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Stefan Nemanja (Old Church Slavonic: Ст фань, , ) (1109 13 February 1199) was a Medieval Serb nobleman, descended from the Vukanović who was Grand Prince (Serbian: Велики Жупан) of the medieval Serb state of Raška (Рашка) from 1166 to 1199. He established control over the territories of neighboring Serb states, including Zeta/Doclea, and unified them into a single state. He founded the Nemanjić dynasty and became recognized as an Orthodox Christian Saint (Symeon) after numerous alleged miracles following his death.

Name and title

Various names have been used to refer to Stefan Nemanja, including Stefan I and the Latin Stephanus Nemanja. Sometimes the spelling of his name is anglicised, to become Stephen Nemanya. In the latter part of his life, he became a monk and hence was referred to as Monk Simeon or Monk Symeon. After his death, he was canonised by the Orthodox Church, and became St. Simeon the Myrrh-flowing (Greek: Elaiovrytis; English: He who flows with the Holy Oil). Nemanja's name is a Serbian version of Nehemiah. His son and successor, Stefan the First-Crowned, called him The Gatherer of the Lost Pieces of the Land of his Grandfathers, and also their Rebuilder.

Life

Nemanja was born in 1109, in Ribnicamarker, one of the largest continental towns of Doclea/Zeta. He was the firstborn son of Zavida, allegedly exiled Serb Prince of Zachlumia, of the House of Vojislavljević, although, for this claim, there are no evidence. Real identity about Zavida and his religion is still dubious. As Zeta had an overwhelming Roman Catholic influence, Nemanja was baptised by a Catholic Priest. Stefan, Nemanja's biographer, wrote: And as in that land were Latin heretics; so by God's will (Nemanja) in that temple received Latin Christianity. In Nemanja's honour, a Monastery of Saint Peter and Paul was later raised at the place of his birth.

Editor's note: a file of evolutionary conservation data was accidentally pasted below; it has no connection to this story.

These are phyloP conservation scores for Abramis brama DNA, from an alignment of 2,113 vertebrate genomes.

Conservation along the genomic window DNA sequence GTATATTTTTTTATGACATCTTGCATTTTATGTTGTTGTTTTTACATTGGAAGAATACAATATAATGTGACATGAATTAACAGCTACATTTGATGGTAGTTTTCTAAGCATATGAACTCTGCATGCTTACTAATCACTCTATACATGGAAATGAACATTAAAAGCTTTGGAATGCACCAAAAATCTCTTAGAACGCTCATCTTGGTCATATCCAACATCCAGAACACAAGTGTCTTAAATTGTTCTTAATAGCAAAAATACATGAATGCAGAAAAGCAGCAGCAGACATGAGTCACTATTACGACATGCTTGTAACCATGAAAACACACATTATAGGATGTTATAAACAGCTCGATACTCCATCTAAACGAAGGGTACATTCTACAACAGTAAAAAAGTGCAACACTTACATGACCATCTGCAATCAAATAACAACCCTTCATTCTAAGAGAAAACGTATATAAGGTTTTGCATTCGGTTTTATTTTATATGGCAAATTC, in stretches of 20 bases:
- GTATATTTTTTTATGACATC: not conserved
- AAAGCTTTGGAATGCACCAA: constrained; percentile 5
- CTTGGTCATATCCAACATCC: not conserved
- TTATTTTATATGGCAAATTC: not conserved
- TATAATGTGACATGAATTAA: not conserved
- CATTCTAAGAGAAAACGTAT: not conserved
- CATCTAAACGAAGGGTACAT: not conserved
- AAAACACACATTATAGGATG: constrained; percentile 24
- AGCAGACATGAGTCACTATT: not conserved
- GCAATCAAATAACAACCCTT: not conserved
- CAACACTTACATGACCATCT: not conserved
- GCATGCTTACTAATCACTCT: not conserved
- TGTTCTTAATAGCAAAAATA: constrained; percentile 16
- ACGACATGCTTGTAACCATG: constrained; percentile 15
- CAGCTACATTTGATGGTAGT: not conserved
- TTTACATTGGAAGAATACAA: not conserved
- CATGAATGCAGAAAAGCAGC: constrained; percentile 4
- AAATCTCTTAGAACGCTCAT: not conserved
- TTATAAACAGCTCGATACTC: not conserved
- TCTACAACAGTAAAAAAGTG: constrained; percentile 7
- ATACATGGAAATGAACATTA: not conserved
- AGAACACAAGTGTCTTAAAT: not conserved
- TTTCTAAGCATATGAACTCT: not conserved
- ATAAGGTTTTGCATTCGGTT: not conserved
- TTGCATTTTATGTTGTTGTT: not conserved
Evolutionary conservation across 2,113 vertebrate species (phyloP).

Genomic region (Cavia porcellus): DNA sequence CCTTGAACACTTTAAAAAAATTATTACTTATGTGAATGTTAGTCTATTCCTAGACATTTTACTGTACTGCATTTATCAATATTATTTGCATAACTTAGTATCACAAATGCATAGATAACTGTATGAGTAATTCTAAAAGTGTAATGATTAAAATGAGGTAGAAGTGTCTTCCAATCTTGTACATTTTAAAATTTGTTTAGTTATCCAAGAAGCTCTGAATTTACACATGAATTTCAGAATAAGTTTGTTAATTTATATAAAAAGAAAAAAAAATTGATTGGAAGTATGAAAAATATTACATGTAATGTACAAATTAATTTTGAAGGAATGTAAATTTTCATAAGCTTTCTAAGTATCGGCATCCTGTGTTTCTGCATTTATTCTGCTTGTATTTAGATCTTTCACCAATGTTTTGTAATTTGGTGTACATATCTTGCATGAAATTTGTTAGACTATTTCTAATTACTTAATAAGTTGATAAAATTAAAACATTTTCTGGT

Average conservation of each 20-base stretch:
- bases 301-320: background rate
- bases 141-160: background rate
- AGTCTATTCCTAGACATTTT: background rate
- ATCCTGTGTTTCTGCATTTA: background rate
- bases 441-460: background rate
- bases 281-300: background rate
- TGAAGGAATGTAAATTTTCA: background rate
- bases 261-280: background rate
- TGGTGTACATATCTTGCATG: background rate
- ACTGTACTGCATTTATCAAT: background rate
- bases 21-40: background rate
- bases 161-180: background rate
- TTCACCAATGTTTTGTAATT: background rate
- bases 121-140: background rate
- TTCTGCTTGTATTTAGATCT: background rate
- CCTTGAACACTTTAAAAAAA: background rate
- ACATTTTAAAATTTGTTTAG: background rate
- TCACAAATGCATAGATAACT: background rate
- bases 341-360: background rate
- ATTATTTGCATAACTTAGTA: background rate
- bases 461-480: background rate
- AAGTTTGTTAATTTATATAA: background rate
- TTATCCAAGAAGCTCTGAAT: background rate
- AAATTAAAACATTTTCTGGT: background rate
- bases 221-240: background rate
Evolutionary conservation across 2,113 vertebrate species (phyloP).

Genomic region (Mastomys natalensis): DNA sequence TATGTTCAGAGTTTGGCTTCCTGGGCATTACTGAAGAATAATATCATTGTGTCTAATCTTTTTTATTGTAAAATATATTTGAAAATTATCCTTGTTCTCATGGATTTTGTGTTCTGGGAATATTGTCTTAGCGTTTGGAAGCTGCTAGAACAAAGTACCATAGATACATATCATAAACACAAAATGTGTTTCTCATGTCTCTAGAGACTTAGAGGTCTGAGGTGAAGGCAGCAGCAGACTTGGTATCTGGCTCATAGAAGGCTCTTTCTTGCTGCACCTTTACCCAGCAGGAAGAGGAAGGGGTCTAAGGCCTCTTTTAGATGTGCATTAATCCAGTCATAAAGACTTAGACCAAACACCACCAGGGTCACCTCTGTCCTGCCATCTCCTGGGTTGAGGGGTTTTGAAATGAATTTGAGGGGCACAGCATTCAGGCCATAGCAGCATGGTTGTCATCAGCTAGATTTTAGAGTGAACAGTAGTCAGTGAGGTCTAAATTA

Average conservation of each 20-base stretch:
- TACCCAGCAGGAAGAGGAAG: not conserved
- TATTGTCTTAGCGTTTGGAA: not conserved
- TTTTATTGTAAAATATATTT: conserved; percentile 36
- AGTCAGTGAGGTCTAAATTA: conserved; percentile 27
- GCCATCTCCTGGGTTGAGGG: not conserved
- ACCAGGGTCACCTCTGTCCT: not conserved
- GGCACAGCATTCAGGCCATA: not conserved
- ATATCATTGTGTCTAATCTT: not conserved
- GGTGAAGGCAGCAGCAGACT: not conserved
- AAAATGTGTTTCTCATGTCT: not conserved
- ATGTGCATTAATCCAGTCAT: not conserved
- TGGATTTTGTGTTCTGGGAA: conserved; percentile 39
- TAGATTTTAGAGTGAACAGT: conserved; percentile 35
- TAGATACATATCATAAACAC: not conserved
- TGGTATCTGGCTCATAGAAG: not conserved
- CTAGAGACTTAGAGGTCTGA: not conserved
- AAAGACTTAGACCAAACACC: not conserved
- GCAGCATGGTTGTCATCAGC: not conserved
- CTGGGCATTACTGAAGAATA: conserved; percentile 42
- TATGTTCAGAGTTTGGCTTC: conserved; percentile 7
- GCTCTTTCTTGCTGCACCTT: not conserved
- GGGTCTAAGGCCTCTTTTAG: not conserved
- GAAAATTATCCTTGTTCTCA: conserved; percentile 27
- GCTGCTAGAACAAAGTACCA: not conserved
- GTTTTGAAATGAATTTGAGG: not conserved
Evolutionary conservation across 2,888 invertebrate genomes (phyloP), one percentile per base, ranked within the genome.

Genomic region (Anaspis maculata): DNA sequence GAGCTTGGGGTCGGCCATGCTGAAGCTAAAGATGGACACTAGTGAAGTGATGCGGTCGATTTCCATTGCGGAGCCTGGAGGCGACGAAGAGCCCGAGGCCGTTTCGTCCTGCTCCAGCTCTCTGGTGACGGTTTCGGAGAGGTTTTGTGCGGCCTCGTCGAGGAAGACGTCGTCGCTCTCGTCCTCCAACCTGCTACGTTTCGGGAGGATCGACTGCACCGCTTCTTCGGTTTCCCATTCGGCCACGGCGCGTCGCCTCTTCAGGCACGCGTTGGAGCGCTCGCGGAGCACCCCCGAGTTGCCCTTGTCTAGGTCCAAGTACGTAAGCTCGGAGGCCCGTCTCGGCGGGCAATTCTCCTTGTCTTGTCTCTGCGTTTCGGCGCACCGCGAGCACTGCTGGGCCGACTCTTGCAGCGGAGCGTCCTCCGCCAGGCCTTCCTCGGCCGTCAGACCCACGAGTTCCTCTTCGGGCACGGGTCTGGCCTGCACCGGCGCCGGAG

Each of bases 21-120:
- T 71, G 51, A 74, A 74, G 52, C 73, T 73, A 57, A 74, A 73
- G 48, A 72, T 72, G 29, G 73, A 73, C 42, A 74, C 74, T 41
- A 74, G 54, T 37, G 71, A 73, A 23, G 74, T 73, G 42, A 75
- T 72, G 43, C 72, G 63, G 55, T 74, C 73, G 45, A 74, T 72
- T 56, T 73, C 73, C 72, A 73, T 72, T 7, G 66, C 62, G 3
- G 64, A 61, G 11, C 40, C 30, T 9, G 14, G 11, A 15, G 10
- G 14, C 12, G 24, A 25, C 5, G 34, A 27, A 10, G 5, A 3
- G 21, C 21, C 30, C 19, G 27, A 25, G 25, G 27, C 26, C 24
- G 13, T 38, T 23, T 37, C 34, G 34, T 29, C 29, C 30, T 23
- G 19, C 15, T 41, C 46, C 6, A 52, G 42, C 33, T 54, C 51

Although of noble descent, Nemanja had a humble childhood in an uncomfortable house made of solid stone, with cotton and cloth-made curtains to protect the interior from the sun and the doors and floor covered by many-coloured sheets. At nighttime, the house was lit by candles and lanterns, unlike the ordinary poor housings. Ordinarily, all precious objects were held in a chest to which only the house elder possessed a key. As bedsheets were very rare in those days, even for the wealthiest, Nemanja often slept at the floor, covered only with fur. Later were mattresses, plumes and straw-mattresses used. The main types of food eaten were herbal, bread (unleavened or otherwise), gruel and meat or cheese pies. The most used nutritious product was, naturally, cheese, but pig and goat meat was used substantially as well. Of the pigs' products, the most appreciated was ham and bacon. Much rarer was fish and game on the menu. The standard drinks on Nemanja's table were wine and mead.

Nemanja spent his free time hunting quails, partridges and other birds, which was considered a noble trade. He received the most prestige for capturing falcons. He used to take part in regular falcon captures in the hills near Kotormarker and their training grounds to help men hunt. Beside hunting, martial games were also an important aspect of Nemanja's life. Nemanja learned to handle swords, as well as to shoot from bows and slings. Nemanja often participated, as was usual for those times, in numerous feast that always came with dancing, most notably the kolo. The most often played instruments were pipe, fiddles, bagpipes and horn. Fancy-dress balls were frequent subjects of these parties; animal masks were used. When there were no such things, sources of entertainment were most often found at taverns, where women worked, over whom brawls often erupted. Singing was also of great importance to life and songs were used for all occasions, but especially at weddings - epic poems were a necessity of life whose continuity could not be interrupted.